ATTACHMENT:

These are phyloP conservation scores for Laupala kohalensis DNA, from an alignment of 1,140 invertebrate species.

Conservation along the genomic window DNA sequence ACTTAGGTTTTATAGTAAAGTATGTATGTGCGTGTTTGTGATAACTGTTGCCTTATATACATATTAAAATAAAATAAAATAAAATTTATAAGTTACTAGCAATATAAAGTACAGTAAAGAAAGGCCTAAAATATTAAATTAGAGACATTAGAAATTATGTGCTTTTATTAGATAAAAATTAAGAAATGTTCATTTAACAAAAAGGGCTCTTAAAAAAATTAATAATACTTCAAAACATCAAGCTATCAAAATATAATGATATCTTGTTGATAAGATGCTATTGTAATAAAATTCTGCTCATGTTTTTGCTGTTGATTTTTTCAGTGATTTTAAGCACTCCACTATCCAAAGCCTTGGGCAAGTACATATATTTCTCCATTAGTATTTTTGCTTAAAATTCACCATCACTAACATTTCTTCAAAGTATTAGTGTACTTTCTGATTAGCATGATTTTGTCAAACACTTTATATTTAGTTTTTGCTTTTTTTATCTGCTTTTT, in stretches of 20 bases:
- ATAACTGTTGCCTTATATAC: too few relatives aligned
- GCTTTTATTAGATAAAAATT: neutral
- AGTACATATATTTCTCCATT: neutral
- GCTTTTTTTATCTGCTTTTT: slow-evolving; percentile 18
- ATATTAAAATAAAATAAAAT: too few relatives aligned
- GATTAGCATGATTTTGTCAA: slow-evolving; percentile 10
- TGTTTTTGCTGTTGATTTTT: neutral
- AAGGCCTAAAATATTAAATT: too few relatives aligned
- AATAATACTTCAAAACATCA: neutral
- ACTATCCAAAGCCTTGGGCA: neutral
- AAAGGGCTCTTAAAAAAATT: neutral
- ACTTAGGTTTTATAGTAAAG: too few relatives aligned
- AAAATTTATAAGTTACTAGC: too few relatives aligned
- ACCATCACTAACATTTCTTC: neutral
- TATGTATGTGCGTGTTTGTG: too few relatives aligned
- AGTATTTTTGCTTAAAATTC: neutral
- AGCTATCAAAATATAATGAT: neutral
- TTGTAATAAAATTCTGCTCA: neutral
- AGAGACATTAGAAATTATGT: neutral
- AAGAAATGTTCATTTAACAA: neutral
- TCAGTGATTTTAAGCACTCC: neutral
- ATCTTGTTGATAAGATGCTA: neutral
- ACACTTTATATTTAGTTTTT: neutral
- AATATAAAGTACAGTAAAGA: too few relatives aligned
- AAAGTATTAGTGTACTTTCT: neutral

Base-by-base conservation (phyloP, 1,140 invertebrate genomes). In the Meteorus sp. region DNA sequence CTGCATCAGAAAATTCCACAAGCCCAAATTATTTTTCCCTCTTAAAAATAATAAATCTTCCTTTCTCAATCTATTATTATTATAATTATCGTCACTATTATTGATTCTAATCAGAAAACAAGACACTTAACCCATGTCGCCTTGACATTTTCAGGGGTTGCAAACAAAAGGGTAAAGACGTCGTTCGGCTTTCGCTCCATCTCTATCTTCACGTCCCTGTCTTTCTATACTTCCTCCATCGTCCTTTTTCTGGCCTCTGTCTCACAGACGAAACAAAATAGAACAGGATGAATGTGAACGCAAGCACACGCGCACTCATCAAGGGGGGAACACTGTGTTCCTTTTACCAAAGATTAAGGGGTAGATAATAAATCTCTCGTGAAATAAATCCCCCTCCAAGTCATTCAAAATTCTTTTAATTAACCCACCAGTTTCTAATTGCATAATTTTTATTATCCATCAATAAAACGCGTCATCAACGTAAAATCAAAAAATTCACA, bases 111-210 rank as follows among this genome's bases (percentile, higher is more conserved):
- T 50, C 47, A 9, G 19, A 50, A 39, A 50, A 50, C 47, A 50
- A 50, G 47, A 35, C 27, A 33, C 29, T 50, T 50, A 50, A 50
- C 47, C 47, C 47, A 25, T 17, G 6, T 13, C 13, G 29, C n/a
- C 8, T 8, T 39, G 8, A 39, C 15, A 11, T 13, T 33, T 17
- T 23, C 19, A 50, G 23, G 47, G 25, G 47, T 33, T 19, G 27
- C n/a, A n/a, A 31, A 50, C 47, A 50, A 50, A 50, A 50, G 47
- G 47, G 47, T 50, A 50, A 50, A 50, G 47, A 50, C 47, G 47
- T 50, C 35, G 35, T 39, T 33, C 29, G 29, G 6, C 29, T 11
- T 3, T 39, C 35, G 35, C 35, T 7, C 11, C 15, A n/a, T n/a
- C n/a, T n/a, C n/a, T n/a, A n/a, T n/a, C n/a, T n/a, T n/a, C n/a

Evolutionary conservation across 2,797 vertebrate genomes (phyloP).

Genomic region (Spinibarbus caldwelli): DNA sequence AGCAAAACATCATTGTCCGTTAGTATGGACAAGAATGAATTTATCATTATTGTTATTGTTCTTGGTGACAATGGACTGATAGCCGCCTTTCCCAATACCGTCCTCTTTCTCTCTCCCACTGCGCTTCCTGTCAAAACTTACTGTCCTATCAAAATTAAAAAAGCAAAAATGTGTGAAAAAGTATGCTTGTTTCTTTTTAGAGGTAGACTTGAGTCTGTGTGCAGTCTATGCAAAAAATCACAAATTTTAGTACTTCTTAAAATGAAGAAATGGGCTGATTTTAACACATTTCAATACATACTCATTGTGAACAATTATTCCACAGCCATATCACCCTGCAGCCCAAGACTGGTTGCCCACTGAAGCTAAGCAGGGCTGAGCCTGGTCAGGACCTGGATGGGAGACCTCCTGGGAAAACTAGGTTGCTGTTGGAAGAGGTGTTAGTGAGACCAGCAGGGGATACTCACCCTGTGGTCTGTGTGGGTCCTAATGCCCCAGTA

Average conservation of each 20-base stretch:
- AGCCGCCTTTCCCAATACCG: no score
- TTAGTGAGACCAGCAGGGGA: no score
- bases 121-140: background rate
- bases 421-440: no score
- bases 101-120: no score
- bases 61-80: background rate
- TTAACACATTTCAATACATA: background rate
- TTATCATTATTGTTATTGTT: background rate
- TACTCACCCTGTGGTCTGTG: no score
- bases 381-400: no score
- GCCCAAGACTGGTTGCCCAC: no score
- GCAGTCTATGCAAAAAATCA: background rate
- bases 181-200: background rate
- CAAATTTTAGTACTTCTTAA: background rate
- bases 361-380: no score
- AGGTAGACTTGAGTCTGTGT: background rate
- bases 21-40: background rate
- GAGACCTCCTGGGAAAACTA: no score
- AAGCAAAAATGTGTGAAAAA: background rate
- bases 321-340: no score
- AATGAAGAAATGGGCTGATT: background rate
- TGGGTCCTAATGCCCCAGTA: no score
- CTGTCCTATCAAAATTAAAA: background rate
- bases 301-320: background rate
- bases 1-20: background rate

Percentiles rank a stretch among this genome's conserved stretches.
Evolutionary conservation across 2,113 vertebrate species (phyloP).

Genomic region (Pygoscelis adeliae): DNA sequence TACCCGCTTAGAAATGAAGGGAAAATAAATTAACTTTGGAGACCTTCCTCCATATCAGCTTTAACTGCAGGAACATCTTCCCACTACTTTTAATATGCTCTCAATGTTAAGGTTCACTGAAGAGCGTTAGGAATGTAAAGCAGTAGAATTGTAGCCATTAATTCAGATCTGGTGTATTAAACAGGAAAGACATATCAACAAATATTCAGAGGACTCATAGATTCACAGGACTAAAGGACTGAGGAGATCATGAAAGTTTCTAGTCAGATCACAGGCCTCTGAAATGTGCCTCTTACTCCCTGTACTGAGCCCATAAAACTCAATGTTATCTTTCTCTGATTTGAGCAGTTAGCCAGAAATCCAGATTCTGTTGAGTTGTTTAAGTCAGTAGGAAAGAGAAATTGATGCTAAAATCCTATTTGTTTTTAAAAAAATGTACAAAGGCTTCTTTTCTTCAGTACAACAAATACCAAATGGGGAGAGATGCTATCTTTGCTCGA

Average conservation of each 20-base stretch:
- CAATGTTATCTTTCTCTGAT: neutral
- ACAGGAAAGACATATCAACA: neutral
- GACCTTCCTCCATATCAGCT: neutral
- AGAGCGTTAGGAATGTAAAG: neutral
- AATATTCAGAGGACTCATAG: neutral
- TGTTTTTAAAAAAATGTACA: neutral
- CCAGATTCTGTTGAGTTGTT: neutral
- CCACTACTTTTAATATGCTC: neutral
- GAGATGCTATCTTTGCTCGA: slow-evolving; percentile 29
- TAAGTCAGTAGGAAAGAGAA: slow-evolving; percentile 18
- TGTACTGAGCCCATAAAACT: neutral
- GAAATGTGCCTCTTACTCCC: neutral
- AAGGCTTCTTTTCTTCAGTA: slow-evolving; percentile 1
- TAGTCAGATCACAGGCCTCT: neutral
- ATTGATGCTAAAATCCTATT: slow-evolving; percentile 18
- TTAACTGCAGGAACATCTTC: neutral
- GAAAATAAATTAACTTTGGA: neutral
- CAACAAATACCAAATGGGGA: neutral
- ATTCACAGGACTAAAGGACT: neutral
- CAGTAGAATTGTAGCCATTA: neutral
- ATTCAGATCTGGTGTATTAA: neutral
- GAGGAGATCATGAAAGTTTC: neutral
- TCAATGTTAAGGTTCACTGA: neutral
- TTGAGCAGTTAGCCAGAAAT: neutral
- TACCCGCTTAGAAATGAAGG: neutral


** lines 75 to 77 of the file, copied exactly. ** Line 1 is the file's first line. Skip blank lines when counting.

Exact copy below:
- AATATTCAGAGGACTCATAG: neutral
- TGTTTTTAAAAAAATGTACA: neutral
- CCAGATTCTGTTGAGTTGTT: neutral